Cirrhosis of the liver: description, symptoms, treatment options
- Description: In cirrhosis of the liver (shrunken liver), increasingly healthy tissue is transformed into functionless connective tissue (scar tissue). The liver is less and less able to fulfil its important tasks.
- Symptoms: general complaints (such as fatigue, lack of appetite, weight loss), signs of hepatic skin (reddened palms and soles of the feet, itching, yellowing of the skin and the white dermis in the eye, etc.), often also complications (dropsy, etc.)
- Causes: usually alcohol abuse or virus-induced inflammation of the liver (hepatitis). Sometimes also other diseases of the liver, bile ducts, heart, metabolic diseases etc. or drugs or toxins
- Treatment: Cause must be eliminated/treated. In this way the progression of the disease can be stopped. Already existing liver damage cannot be reversed.
- Prognosis: It depends on how far advanced the cirrhosis of the liver is and whether the cause can be eliminated/treated.
What is cirrhosis of the liver?
In cirrhosis of the liver (shrunken liver), liver tissue perishes and gradually transforms into connective tissue (scarring). Possible triggers are liver damage caused by alcohol abuse, inflammation of the liver (hepatitis) or other diseases.
Due to the increasing conversion of liver tissue, organ function decreases. In the final stage of liver cirrhosis, the liver can no longer adequately fulfil its tasks as a central metabolic organ: The patient dies as a result of the breakdown of all liver functions (acute liver failure).
Cirrhosis of the liver: symptoms
Cirrhosis of the liver causes various general symptoms such as fatigue, lack of appetite or nausea. There are also signs of the underlying disease. If the liver damage is more advanced, specific symptoms of liver cirrhosis also occur.
General symptoms of liver cirrhosis
Cirrhosis of the liver initially shows no symptoms at all or manifests itself with general disease symptoms such as:
- Fatigue and poor performance
- Loss of appetite
- Weight loss
- Bloatedness of the upper abdomen
Cirrhosis of the liver: symptoms of the underlying disease
In addition, symptoms of the underlying disease, i.e. the actual cause of liver cirrhosis, often appear. Signs of the copper storage disease Wilson’s disease, for example, are memory disorders, tremors and psychoses.
Specific symptoms of liver cirrhosis
Liver cirrhosis in the later stages is accompanied by specific signs of liver damage: the liver may be enlarged or reduced in size, rough or bumpy due to the scar tissue that forms. The majority of patients also have an enlarged spleen. A simultaneous enlargement of the spleen and liver is called hepatosplenomegaly.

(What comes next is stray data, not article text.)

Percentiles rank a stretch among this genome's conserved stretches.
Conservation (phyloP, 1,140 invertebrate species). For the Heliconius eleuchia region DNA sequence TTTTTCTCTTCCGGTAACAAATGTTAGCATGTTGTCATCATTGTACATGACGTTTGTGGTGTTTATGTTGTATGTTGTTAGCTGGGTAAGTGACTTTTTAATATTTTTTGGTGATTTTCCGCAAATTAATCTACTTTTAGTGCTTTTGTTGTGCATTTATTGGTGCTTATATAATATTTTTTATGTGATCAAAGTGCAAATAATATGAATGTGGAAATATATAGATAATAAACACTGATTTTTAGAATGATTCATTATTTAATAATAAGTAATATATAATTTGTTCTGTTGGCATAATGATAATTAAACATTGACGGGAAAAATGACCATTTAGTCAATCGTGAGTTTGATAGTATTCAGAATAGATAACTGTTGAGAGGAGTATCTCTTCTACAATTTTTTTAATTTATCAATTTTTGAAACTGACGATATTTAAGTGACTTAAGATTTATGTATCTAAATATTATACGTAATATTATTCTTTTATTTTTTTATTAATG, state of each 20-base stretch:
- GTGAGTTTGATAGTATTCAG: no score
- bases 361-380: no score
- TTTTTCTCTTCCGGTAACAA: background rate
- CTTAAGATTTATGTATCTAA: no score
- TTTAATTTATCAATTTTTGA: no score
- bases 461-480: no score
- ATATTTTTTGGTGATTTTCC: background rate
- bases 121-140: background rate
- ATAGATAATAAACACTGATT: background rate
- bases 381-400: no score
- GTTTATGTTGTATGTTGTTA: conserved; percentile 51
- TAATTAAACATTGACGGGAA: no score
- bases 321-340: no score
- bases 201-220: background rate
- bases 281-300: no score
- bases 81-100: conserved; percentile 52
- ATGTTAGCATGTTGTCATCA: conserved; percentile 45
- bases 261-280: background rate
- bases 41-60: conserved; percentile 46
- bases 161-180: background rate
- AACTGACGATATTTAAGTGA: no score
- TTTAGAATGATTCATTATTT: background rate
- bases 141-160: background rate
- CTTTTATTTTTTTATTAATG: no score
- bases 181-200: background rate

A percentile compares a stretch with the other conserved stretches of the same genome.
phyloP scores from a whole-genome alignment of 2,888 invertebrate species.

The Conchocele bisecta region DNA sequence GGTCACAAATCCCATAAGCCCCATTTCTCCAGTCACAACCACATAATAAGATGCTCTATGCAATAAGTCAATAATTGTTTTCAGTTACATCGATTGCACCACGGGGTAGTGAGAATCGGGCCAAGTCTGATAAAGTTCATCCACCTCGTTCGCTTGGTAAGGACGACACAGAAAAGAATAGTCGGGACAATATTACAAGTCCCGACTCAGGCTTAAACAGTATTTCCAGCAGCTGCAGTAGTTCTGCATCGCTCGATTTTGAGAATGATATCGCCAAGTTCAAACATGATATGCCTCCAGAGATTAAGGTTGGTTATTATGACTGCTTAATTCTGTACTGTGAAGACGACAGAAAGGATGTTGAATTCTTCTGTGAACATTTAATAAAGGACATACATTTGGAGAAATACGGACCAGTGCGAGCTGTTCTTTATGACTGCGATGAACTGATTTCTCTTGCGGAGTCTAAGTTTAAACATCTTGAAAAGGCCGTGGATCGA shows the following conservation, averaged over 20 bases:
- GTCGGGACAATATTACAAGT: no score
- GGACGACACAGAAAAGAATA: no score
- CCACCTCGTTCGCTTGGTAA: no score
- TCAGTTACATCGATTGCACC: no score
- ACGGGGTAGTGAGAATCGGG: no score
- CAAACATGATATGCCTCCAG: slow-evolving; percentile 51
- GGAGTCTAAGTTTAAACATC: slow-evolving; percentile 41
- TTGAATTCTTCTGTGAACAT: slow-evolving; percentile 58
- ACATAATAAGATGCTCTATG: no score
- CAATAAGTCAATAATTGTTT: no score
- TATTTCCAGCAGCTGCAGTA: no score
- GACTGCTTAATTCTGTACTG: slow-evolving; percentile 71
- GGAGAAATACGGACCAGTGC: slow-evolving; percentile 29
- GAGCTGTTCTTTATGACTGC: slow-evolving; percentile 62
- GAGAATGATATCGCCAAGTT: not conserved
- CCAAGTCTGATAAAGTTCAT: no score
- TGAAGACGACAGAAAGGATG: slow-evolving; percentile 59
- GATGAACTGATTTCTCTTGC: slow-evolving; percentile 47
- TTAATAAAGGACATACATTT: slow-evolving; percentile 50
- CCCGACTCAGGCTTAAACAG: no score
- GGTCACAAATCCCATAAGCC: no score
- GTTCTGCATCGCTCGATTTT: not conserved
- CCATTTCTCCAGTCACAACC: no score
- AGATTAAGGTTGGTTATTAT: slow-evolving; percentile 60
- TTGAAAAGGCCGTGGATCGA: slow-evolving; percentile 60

Further signs of liver cirrhosis are the so-called hepatic signs:
- Yellowing of the sclera of the eyes and the skin (jaundice = icterus)
- “spider naevi’ means small, visible branches of blood vessels that spread in a star or spider shape (particularly on the face and décolleté)
- Reddening of the palms of the hands (palmarerythema) and the soles of the feet (plantarerythema)
- Corner of the mouth rhagades (painful cracks in the corners of the mouth) as well as varnished lips (conspicuous red-glossy lips)
Hormonal disorders also occur: When damaged, the liver is no longer able to properly break down the female sex hormones (estrogens), among other things. This can cause the following symptoms of liver cirrhosis:
- Men: Breast development, loss of abdominal hair (belly baldness), shrinking of the testicles, decrease in sexual desire or potency
- Women: Absence or irregularity of menstruation
Cirrhosis of the liver: signs of complications
In advanced cirrhosis, the liver is no longer able to compensate for the large loss of functional cells. This decompensated liver cirrhosis can cause various complications. These include ascites, portal vein hypertension, hepatocellular carcinoma and hepatic brain disease (hepatic encephalopathy). Often varicose veins also develop in the oesophagus (esophageal varices).
Such complications cause additional symptoms of liver cirrhosis:
Abdominal dropsy: Abdominal dropsy (ascites) very often occurs in advanced stages of liver cirrhosis. The accumulation of fluid causes the abdominal girth to increase and the abdomen to bulge. When lying down, the fluid in the abdomen expands to the sides. If it presses on the diaphragm, breathing problems can be added.
Portal vein hypertension: The portal vein collects the blood of various abdominal organs (stomach, intestines, spleen, etc.) and brings it to the liver. In patients with liver cirrhosis, this blood can accumulate in front of the scarred liver. Then a portal vein hypertension develops (portal hypertension). Possible consequences include varicose veins in the oesophagus (esophageal varices: see below) or stomach, which can burst and cause dangerous bleeding.
Liver cell cancer: Liver cell cancer (hepatocellular carcinoma) can manifest itself through pressure pain in the right upper abdomen. However, complaints do not always occur in the early stages. Therefore, all patients with liver cirrhosis are examined for liver cell cancer as a precautionary measure.